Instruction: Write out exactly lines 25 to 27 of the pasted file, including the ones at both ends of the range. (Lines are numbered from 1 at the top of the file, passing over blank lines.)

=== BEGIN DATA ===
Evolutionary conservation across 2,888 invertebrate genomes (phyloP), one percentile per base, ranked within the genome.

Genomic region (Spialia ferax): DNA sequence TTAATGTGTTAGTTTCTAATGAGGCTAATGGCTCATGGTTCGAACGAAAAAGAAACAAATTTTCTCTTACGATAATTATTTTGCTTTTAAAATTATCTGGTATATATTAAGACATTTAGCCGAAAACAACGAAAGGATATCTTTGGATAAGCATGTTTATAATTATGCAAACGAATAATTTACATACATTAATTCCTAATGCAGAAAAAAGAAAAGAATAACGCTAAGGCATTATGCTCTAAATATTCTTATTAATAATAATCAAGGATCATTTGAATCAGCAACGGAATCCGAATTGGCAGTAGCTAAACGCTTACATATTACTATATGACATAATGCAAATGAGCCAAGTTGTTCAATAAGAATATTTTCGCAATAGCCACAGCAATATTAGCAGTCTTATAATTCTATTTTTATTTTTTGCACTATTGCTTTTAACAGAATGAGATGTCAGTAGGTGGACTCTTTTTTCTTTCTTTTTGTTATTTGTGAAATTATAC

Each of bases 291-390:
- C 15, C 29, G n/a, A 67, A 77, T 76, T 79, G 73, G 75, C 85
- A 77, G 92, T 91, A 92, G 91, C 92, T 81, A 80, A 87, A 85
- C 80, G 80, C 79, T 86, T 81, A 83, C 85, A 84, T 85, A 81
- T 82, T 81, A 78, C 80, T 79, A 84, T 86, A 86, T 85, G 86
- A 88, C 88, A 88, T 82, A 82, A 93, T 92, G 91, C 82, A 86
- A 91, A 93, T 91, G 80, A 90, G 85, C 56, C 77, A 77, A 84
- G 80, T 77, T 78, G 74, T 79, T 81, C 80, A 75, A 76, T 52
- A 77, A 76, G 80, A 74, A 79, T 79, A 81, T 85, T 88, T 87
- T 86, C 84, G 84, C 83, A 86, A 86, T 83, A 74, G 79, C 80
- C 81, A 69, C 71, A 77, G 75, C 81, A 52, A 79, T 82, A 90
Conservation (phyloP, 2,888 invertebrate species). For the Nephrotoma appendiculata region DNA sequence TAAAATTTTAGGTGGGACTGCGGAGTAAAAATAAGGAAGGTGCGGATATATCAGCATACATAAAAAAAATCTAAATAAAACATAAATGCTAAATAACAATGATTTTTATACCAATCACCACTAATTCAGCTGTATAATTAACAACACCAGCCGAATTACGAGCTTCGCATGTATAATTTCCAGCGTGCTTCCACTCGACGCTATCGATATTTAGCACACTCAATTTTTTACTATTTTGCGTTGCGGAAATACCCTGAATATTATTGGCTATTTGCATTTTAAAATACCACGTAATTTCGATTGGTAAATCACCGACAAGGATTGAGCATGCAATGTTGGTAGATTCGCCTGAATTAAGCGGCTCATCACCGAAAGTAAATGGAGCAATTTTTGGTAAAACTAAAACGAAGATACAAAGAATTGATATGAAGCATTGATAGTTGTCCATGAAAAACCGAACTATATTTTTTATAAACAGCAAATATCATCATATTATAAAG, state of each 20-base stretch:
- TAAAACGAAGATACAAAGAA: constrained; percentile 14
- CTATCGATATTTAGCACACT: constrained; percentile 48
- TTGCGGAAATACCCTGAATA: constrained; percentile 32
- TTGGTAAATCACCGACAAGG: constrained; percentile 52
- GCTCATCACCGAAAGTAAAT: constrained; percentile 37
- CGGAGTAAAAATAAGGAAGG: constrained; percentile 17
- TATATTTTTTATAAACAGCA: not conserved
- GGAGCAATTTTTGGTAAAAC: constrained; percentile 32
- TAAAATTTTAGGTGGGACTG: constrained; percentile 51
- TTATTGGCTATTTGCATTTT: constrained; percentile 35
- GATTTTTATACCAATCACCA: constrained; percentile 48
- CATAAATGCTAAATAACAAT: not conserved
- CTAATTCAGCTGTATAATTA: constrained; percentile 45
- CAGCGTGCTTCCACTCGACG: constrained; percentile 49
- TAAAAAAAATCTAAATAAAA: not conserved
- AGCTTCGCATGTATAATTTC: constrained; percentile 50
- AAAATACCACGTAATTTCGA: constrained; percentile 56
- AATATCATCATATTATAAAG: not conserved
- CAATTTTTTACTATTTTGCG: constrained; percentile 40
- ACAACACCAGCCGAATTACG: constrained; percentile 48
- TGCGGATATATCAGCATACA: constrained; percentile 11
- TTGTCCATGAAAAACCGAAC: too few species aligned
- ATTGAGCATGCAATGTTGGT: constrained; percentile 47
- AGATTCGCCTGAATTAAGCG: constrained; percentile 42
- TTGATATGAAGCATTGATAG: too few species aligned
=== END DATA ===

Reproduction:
- GATTTTTATACCAATCACCA: constrained; percentile 48
- CATAAATGCTAAATAACAAT: not conserved
- CTAATTCAGCTGTATAATTA: constrained; percentile 45